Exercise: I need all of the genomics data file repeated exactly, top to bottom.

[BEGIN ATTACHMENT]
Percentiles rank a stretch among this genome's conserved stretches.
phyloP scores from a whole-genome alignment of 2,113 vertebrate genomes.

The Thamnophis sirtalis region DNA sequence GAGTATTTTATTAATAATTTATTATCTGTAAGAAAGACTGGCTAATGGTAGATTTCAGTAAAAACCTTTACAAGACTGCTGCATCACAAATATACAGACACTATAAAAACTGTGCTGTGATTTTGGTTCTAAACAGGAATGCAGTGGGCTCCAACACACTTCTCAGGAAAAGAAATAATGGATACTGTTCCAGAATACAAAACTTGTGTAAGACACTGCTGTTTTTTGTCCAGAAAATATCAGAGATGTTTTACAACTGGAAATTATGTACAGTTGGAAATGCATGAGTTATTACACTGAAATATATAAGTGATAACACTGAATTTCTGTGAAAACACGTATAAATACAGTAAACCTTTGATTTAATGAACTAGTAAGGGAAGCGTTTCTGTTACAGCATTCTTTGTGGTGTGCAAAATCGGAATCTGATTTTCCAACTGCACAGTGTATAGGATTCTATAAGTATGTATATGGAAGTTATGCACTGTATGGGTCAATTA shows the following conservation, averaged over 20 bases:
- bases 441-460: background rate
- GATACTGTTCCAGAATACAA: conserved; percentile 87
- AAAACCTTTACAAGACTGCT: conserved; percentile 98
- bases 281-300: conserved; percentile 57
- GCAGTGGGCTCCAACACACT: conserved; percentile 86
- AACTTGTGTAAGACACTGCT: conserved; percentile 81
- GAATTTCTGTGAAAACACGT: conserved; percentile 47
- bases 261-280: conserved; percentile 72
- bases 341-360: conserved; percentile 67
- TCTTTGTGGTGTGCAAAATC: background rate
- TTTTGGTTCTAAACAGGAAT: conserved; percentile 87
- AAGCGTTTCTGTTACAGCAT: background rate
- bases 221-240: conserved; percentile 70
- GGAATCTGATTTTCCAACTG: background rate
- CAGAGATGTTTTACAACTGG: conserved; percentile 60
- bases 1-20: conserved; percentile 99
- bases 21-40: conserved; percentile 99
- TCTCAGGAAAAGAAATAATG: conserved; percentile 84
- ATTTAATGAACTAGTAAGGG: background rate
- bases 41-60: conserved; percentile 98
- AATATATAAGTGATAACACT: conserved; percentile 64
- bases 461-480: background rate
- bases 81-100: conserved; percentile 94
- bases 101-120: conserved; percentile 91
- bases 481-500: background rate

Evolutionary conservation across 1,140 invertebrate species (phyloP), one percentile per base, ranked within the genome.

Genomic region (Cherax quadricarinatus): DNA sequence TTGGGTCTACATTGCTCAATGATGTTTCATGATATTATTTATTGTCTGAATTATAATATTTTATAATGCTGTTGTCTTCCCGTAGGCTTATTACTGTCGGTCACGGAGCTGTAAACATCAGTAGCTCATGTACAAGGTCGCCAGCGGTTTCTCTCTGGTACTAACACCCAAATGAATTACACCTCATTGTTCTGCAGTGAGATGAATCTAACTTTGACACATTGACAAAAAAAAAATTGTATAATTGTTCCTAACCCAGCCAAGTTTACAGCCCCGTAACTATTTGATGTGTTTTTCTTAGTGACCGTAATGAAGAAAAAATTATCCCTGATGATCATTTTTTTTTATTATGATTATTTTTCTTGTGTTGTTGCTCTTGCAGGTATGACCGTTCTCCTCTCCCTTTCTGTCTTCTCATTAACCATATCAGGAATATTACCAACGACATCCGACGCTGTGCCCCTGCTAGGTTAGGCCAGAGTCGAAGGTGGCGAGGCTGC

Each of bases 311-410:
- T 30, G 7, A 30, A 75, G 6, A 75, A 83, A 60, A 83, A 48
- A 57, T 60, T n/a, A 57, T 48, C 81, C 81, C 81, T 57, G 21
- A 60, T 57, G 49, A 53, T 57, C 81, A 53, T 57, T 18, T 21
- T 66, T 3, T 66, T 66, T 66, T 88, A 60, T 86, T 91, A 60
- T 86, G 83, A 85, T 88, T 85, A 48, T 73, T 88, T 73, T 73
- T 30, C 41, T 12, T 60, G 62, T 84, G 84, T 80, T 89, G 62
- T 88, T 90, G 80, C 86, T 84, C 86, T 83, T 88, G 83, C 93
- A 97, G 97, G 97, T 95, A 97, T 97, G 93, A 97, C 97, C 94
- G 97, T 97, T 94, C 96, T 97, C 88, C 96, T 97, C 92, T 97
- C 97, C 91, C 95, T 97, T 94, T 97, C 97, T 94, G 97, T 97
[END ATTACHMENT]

Percentiles rank a stretch among this genome's conserved stretches.
phyloP scores from a whole-genome alignment of 2,113 vertebrate genomes.

The Thamnophis sirtalis region DNA sequence GAGTATTTTATTAATAATTTATTATCTGTAAGAAAGACTGGCTAATGGTAGATTTCAGTAAAAACCTTTACAAGACTGCTGCATCACAAATATACAGACACTATAAAAACTGTGCTGTGATTTTGGTTCTAAACAGGAATGCAGTGGGCTCCAACACACTTCTCAGGAAAAGAAATAATGGATACTGTTCCAGAATACAAAACTTGTGTAAGACACTGCTGTTTTTTGTCCAGAAAATATCAGAGATGTTTTACAACTGGAAATTATGTACAGTTGGAAATGCATGAGTTATTACACTGAAATATATAAGTGATAACACTGAATTTCTGTGAAAACACGTATAAATACAGTAAACCTTTGATTTAATGAACTAGTAAGGGAAGCGTTTCTGTTACAGCATTCTTTGTGGTGTGCAAAATCGGAATCTGATTTTCCAACTGCACAGTGTATAGGATTCTATAAGTATGTATATGGAAGTTATGCACTGTATGGGTCAATTA shows the following conservation, averaged over 20 bases:
- bases 441-460: background rate
- GATACTGTTCCAGAATACAA: conserved; percentile 87
- AAAACCTTTACAAGACTGCT: conserved; percentile 98
- bases 281-300: conserved; percentile 57
- GCAGTGGGCTCCAACACACT: conserved; percentile 86
- AACTTGTGTAAGACACTGCT: conserved; percentile 81
- GAATTTCTGTGAAAACACGT: conserved; percentile 47
- bases 261-280: conserved; percentile 72
- bases 341-360: conserved; percentile 67
- TCTTTGTGGTGTGCAAAATC: background rate
- TTTTGGTTCTAAACAGGAAT: conserved; percentile 87
- AAGCGTTTCTGTTACAGCAT: background rate
- bases 221-240: conserved; percentile 70
- GGAATCTGATTTTCCAACTG: background rate
- CAGAGATGTTTTACAACTGG: conserved; percentile 60
- bases 1-20: conserved; percentile 99
- bases 21-40: conserved; percentile 99
- TCTCAGGAAAAGAAATAATG: conserved; percentile 84
- ATTTAATGAACTAGTAAGGG: background rate
- bases 41-60: conserved; percentile 98
- AATATATAAGTGATAACACT: conserved; percentile 64
- bases 461-480: background rate
- bases 81-100: conserved; percentile 94
- bases 101-120: conserved; percentile 91
- bases 481-500: background rate

Evolutionary conservation across 1,140 invertebrate species (phyloP), one percentile per base, ranked within the genome.

Genomic region (Cherax quadricarinatus): DNA sequence TTGGGTCTACATTGCTCAATGATGTTTCATGATATTATTTATTGTCTGAATTATAATATTTTATAATGCTGTTGTCTTCCCGTAGGCTTATTACTGTCGGTCACGGAGCTGTAAACATCAGTAGCTCATGTACAAGGTCGCCAGCGGTTTCTCTCTGGTACTAACACCCAAATGAATTACACCTCATTGTTCTGCAGTGAGATGAATCTAACTTTGACACATTGACAAAAAAAAAATTGTATAATTGTTCCTAACCCAGCCAAGTTTACAGCCCCGTAACTATTTGATGTGTTTTTCTTAGTGACCGTAATGAAGAAAAAATTATCCCTGATGATCATTTTTTTTTATTATGATTATTTTTCTTGTGTTGTTGCTCTTGCAGGTATGACCGTTCTCCTCTCCCTTTCTGTCTTCTCATTAACCATATCAGGAATATTACCAACGACATCCGACGCTGTGCCCCTGCTAGGTTAGGCCAGAGTCGAAGGTGGCGAGGCTGC

Each of bases 311-410:
- T 30, G 7, A 30, A 75, G 6, A 75, A 83, A 60, A 83, A 48
- A 57, T 60, T n/a, A 57, T 48, C 81, C 81, C 81, T 57, G 21
- A 60, T 57, G 49, A 53, T 57, C 81, A 53, T 57, T 18, T 21
- T 66, T 3, T 66, T 66, T 66, T 88, A 60, T 86, T 91, A 60
- T 86, G 83, A 85, T 88, T 85, A 48, T 73, T 88, T 73, T 73
- T 30, C 41, T 12, T 60, G 62, T 84, G 84, T 80, T 89, G 62
- T 88, T 90, G 80, C 86, T 84, C 86, T 83, T 88, G 83, C 93
- A 97, G 97, G 97, T 95, A 97, T 97, G 93, A 97, C 97, C 94
- G 97, T 97, T 94, C 96, T 97, C 88, C 96, T 97, C 92, T 97
- C 97, C 91, C 95, T 97, T 94, T 97, C 97, T 94, G 97, T 97